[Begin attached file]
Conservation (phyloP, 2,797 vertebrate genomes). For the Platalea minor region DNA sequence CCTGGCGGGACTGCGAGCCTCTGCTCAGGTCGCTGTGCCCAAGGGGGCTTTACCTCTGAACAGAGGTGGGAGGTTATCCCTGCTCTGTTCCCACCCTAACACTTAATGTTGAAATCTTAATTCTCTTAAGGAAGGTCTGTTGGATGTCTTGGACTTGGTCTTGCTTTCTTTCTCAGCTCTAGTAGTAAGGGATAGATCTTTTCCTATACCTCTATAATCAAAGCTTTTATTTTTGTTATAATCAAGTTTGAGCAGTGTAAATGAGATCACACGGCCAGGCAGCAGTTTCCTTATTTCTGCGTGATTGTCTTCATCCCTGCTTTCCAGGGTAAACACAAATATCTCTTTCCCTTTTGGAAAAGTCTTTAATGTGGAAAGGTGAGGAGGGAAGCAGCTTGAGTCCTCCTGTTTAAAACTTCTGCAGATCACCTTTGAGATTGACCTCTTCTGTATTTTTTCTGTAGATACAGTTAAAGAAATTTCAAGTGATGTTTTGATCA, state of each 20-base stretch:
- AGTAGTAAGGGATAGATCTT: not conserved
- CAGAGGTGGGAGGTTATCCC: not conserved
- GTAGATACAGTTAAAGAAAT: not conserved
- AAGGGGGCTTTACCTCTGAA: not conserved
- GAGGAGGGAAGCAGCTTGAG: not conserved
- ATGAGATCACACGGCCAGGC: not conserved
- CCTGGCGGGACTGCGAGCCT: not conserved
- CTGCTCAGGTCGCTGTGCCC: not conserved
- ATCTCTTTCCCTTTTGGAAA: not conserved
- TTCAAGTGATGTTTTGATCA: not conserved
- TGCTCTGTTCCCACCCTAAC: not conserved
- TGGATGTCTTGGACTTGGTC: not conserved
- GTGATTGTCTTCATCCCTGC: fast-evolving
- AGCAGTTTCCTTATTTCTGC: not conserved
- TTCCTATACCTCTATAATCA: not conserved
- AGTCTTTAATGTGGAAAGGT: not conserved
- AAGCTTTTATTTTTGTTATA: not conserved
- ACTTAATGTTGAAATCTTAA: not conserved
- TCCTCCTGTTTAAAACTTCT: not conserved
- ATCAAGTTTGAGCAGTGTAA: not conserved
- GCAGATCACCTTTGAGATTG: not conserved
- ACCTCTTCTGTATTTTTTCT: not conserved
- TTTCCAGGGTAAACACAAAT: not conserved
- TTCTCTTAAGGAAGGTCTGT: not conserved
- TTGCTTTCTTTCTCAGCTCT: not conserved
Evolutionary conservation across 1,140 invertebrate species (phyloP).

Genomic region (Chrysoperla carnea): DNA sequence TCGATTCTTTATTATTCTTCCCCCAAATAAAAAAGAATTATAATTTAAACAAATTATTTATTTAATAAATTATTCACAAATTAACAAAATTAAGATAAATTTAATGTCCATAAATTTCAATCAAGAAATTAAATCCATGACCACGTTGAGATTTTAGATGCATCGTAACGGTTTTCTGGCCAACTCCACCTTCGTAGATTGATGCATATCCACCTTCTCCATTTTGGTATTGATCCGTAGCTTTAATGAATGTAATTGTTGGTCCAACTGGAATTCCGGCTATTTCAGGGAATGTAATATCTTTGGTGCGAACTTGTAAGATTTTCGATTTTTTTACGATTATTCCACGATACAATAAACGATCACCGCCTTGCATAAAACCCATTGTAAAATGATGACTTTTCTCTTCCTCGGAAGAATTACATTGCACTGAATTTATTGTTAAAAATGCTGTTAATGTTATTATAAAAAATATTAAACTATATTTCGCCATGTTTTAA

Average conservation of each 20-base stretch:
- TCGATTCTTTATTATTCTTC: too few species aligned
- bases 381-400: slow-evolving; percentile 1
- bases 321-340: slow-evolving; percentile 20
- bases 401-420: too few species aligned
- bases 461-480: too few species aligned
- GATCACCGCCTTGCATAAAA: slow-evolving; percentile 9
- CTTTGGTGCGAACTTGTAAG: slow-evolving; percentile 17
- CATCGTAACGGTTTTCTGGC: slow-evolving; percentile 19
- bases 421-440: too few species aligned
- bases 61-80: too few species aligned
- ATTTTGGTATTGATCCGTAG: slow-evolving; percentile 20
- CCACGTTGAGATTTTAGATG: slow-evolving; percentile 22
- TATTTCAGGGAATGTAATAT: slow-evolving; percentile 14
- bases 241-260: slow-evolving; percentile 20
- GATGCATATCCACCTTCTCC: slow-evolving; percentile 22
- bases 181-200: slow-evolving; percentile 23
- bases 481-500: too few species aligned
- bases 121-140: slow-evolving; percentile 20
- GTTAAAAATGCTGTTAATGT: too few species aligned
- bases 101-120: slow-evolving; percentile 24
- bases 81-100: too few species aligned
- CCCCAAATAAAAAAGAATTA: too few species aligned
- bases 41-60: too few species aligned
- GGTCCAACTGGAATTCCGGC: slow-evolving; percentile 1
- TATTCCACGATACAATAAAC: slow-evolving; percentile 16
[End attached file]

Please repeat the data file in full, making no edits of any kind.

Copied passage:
Conservation (phyloP, 2,797 vertebrate genomes). For the Platalea minor region DNA sequence CCTGGCGGGACTGCGAGCCTCTGCTCAGGTCGCTGTGCCCAAGGGGGCTTTACCTCTGAACAGAGGTGGGAGGTTATCCCTGCTCTGTTCCCACCCTAACACTTAATGTTGAAATCTTAATTCTCTTAAGGAAGGTCTGTTGGATGTCTTGGACTTGGTCTTGCTTTCTTTCTCAGCTCTAGTAGTAAGGGATAGATCTTTTCCTATACCTCTATAATCAAAGCTTTTATTTTTGTTATAATCAAGTTTGAGCAGTGTAAATGAGATCACACGGCCAGGCAGCAGTTTCCTTATTTCTGCGTGATTGTCTTCATCCCTGCTTTCCAGGGTAAACACAAATATCTCTTTCCCTTTTGGAAAAGTCTTTAATGTGGAAAGGTGAGGAGGGAAGCAGCTTGAGTCCTCCTGTTTAAAACTTCTGCAGATCACCTTTGAGATTGACCTCTTCTGTATTTTTTCTGTAGATACAGTTAAAGAAATTTCAAGTGATGTTTTGATCA, state of each 20-base stretch:
- AGTAGTAAGGGATAGATCTT: not conserved
- CAGAGGTGGGAGGTTATCCC: not conserved
- GTAGATACAGTTAAAGAAAT: not conserved
- AAGGGGGCTTTACCTCTGAA: not conserved
- GAGGAGGGAAGCAGCTTGAG: not conserved
- ATGAGATCACACGGCCAGGC: not conserved
- CCTGGCGGGACTGCGAGCCT: not conserved
- CTGCTCAGGTCGCTGTGCCC: not conserved
- ATCTCTTTCCCTTTTGGAAA: not conserved
- TTCAAGTGATGTTTTGATCA: not conserved
- TGCTCTGTTCCCACCCTAAC: not conserved
- TGGATGTCTTGGACTTGGTC: not conserved
- GTGATTGTCTTCATCCCTGC: fast-evolving
- AGCAGTTTCCTTATTTCTGC: not conserved
- TTCCTATACCTCTATAATCA: not conserved
- AGTCTTTAATGTGGAAAGGT: not conserved
- AAGCTTTTATTTTTGTTATA: not conserved
- ACTTAATGTTGAAATCTTAA: not conserved
- TCCTCCTGTTTAAAACTTCT: not conserved
- ATCAAGTTTGAGCAGTGTAA: not conserved
- GCAGATCACCTTTGAGATTG: not conserved
- ACCTCTTCTGTATTTTTTCT: not conserved
- TTTCCAGGGTAAACACAAAT: not conserved
- TTCTCTTAAGGAAGGTCTGT: not conserved
- TTGCTTTCTTTCTCAGCTCT: not conserved
Evolutionary conservation across 1,140 invertebrate species (phyloP).

Genomic region (Chrysoperla carnea): DNA sequence TCGATTCTTTATTATTCTTCCCCCAAATAAAAAAGAATTATAATTTAAACAAATTATTTATTTAATAAATTATTCACAAATTAACAAAATTAAGATAAATTTAATGTCCATAAATTTCAATCAAGAAATTAAATCCATGACCACGTTGAGATTTTAGATGCATCGTAACGGTTTTCTGGCCAACTCCACCTTCGTAGATTGATGCATATCCACCTTCTCCATTTTGGTATTGATCCGTAGCTTTAATGAATGTAATTGTTGGTCCAACTGGAATTCCGGCTATTTCAGGGAATGTAATATCTTTGGTGCGAACTTGTAAGATTTTCGATTTTTTTACGATTATTCCACGATACAATAAACGATCACCGCCTTGCATAAAACCCATTGTAAAATGATGACTTTTCTCTTCCTCGGAAGAATTACATTGCACTGAATTTATTGTTAAAAATGCTGTTAATGTTATTATAAAAAATATTAAACTATATTTCGCCATGTTTTAA

Average conservation of each 20-base stretch:
- TCGATTCTTTATTATTCTTC: too few species aligned
- bases 381-400: slow-evolving; percentile 1
- bases 321-340: slow-evolving; percentile 20
- bases 401-420: too few species aligned
- bases 461-480: too few species aligned
- GATCACCGCCTTGCATAAAA: slow-evolving; percentile 9
- CTTTGGTGCGAACTTGTAAG: slow-evolving; percentile 17
- CATCGTAACGGTTTTCTGGC: slow-evolving; percentile 19
- bases 421-440: too few species aligned
- bases 61-80: too few species aligned
- ATTTTGGTATTGATCCGTAG: slow-evolving; percentile 20
- CCACGTTGAGATTTTAGATG: slow-evolving; percentile 22
- TATTTCAGGGAATGTAATAT: slow-evolving; percentile 14
- bases 241-260: slow-evolving; percentile 20
- GATGCATATCCACCTTCTCC: slow-evolving; percentile 22
- bases 181-200: slow-evolving; percentile 23
- bases 481-500: too few species aligned
- bases 121-140: slow-evolving; percentile 20
- GTTAAAAATGCTGTTAATGT: too few species aligned
- bases 101-120: slow-evolving; percentile 24
- bases 81-100: too few species aligned
- CCCCAAATAAAAAAGAATTA: too few species aligned
- bases 41-60: too few species aligned
- GGTCCAACTGGAATTCCGGC: slow-evolving; percentile 1
- TATTCCACGATACAATAAAC: slow-evolving; percentile 16